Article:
Tarnishing the image

While we wait for CBS to issue its report about Rathergate to see if they come clean with what is well known, rationalizations of the incident are beginning to appear in the professional literature.

Corey Pein of the Columbia Journalism Review sent us an email yesterday, with a link to his article in that magazine on the fake 60 Minutes documents …

I could go on, but there is little point in doing so. CBS ostensibly “worked” on the National Guard story for years. They took fake documents from a notoriously unstable source who had no first-hand knowledge of President Bush’s National Guard career, and who could not account for where he got them. On their face, the documents looked nothing like authentic National Guard memos of the 1970s that were in CBS’s possession, but CBS asked no questions. CBS carried out no investigation to determine whether the memos were genuine, and made a point of not talking to people who were ostensibly quoted in the memos to determine whether the documents were accurate. They put the documents before the American public in the heat of an election campaign, and closely coordinated their story with a Democratic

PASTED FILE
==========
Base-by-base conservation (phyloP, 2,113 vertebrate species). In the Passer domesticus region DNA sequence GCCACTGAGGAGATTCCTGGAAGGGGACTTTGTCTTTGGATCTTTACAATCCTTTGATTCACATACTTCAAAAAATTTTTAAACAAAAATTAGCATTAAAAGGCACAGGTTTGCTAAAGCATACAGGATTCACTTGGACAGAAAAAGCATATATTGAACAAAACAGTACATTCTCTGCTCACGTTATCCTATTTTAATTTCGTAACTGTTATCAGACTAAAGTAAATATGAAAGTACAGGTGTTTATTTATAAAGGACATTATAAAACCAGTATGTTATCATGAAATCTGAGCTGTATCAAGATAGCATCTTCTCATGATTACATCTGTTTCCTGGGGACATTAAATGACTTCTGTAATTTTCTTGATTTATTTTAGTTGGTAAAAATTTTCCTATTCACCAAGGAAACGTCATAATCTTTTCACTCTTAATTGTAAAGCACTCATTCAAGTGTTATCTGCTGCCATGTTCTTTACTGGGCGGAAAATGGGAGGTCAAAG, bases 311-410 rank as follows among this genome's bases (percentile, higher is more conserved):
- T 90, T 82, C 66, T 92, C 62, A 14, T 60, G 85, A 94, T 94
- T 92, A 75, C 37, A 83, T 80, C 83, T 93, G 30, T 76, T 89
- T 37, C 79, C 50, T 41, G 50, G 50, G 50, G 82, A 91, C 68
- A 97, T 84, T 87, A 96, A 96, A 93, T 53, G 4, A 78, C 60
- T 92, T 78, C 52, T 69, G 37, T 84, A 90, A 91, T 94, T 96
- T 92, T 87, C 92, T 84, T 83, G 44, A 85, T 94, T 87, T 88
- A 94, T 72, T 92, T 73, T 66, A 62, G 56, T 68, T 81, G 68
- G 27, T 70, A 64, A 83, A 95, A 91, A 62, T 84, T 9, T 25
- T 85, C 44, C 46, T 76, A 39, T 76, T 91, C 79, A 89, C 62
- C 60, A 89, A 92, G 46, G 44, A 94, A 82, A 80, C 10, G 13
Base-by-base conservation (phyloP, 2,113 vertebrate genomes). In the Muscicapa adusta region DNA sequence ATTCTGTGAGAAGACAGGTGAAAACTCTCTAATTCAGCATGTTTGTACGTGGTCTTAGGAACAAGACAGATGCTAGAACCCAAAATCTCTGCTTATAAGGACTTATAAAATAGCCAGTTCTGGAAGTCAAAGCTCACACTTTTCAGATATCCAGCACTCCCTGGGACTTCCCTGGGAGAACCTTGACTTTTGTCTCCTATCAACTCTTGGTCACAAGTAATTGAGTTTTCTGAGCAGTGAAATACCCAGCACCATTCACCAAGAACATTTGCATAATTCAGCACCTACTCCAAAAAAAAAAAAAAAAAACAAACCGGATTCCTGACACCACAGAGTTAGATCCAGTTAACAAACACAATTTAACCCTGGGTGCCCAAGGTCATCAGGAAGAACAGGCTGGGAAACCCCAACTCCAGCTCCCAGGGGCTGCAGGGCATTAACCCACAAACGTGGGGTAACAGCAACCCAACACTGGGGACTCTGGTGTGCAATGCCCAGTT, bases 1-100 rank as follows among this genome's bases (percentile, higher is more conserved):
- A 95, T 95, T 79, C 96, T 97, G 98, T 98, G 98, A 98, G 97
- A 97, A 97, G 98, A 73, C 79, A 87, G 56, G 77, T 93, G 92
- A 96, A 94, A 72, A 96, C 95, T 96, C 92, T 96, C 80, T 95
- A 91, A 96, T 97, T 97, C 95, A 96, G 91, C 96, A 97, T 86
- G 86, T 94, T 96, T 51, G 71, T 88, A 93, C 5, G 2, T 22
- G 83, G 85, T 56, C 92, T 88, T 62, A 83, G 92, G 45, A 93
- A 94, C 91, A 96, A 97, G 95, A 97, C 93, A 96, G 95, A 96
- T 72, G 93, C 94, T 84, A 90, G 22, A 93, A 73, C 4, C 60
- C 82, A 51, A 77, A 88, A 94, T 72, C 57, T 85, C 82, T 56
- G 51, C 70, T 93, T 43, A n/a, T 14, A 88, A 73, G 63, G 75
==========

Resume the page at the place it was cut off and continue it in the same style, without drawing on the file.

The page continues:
National Committee advertising campaign which dovetailed perfectly with the fake documents, and which began the morning after their broadcast. When questioned about the documents’ apparent fraudulence, they stonewalled, and Dan Rather guaranteed the American people that the documents were authentic, because they came from an unimpeachable source.

The bloggers, on the other hand, began questioning the documents within hours after they appeared; raised many logical questions about their authenticity, the vast majority of which turned out to be valid; pointed out anachronisms within the documents that proved that their contents were false; and were ultimately proved correct in their suspicion that the documents were fakes. Nearly all of which occurred, not over a period of years, which CBS had to pursue its “story,” but over the space of twelve hours.

And the Columbia Journalism Review thinks it is the bloggers who are blameworthy in this story. Sad. Very sad. But I guess we know whose side the “journalists” are on.
[Hindrocket; Powerline; Journalism In Decline
5Ja05]

What we see is just how difficult it is for a human being to come to grips with an idea, a fact, that they really do not want to be.

Hugh Hewitt notes that Pein sent the note to Hindrocket and interprests this as a request for attention, integrity and objectivity be damned.

Roger Simon calls the Pein effort an “OJ defense.” – “Who’re you going to believe – me or your lying eyes?”

Instapundit.com quotes Jonathan Last: “So goes it at the Columbia Journalism Review. The university’s motto may still be “In lumine Tuo videbimus lumen,” but over at the j-school they have a new slogan: You can’t prove anything.”

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